In my opinion, injecting a moral ambition/aspect into restorative truth makes the whole concept seem more realistic, or at least more comprehensible. Victim-centered truth commissions seeking reconciliation will naturally follow courses of action that have moral foundations. Reconciliation in and of itself seems to directly correlate to the moral undertaking of a truth commission. Restorative justice strives to reconcile the bonds/relationship between all members of the society affected by atrocities in order to create conditions in which all citizens are respected, treated with dignity, and have their human rights protected. Reconciliation, and restorative justice for that matter, begins with recognition. Truth, and therefore justice, can only truly be achieved when both the victim and the crime committed against them are acknowledged and recognized. From there, reconciliation and restoration can begin.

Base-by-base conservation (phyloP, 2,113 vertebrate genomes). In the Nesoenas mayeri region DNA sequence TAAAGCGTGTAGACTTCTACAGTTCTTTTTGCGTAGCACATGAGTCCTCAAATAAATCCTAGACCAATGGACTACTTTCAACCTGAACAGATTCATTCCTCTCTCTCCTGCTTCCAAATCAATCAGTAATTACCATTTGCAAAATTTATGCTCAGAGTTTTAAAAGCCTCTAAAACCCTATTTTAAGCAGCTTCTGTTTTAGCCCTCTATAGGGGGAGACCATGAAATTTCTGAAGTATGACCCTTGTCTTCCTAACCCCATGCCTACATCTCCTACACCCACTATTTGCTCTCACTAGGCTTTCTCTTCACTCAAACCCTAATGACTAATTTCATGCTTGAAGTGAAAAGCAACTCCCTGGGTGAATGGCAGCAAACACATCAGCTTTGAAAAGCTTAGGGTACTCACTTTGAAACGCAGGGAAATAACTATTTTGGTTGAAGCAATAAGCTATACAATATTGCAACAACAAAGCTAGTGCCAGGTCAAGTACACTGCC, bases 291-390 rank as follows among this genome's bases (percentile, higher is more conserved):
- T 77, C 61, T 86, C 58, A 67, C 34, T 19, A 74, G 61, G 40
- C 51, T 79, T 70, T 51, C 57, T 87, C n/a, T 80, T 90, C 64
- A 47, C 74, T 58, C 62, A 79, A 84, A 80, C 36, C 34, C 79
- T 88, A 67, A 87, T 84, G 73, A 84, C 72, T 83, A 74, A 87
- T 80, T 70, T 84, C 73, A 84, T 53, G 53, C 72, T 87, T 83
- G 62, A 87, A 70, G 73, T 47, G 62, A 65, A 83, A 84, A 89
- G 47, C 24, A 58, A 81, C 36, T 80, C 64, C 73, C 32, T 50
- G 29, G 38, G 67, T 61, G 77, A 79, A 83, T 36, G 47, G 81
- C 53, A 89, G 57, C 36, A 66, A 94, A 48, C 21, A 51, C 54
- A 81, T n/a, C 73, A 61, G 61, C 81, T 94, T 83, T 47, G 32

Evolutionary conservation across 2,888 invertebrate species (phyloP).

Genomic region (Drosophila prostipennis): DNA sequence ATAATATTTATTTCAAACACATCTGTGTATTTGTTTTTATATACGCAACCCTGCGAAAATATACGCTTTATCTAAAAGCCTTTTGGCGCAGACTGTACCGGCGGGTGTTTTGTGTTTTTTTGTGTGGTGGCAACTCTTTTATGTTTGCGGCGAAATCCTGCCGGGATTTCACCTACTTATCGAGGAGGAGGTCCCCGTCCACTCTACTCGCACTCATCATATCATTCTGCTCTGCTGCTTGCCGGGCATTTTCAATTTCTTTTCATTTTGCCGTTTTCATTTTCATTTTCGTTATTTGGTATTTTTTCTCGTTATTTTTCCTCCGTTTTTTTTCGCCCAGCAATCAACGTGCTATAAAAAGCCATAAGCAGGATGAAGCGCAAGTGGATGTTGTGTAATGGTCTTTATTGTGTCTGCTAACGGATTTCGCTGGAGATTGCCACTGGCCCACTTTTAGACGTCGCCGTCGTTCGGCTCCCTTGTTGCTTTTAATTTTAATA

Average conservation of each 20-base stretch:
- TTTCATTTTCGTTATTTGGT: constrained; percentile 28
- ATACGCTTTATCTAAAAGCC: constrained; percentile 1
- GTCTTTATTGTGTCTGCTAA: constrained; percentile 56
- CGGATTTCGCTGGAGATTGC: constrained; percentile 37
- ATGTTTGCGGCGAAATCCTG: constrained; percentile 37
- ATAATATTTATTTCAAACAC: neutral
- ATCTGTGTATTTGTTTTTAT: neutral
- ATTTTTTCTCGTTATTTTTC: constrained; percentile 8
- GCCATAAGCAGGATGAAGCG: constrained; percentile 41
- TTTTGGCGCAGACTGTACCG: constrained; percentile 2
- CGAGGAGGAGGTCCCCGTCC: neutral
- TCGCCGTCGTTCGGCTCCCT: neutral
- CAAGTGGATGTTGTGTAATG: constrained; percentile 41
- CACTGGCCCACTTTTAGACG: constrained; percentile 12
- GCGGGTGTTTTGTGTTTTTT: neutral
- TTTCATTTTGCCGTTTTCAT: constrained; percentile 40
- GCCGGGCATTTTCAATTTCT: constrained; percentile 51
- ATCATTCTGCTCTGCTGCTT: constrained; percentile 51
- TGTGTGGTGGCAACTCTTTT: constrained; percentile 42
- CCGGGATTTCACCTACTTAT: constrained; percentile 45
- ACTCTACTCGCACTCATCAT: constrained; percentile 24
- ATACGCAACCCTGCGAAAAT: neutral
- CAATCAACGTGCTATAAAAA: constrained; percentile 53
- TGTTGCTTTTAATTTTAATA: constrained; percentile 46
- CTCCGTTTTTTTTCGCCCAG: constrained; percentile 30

While I didn’t really get Kiss the first time I read her essay, now I understand how vital it is for truth commissions to have some sort of moral ambition. Morality provides the motivation for and ability to undertake successful truth commissions that ultimately establish some sense of reconciliation, that allow a community and the larger society to move forward together. I think that without some moral grounding, truth commissions wouldn’t work because the purpose of societal reconciliation seems, to me, to be morally-driven.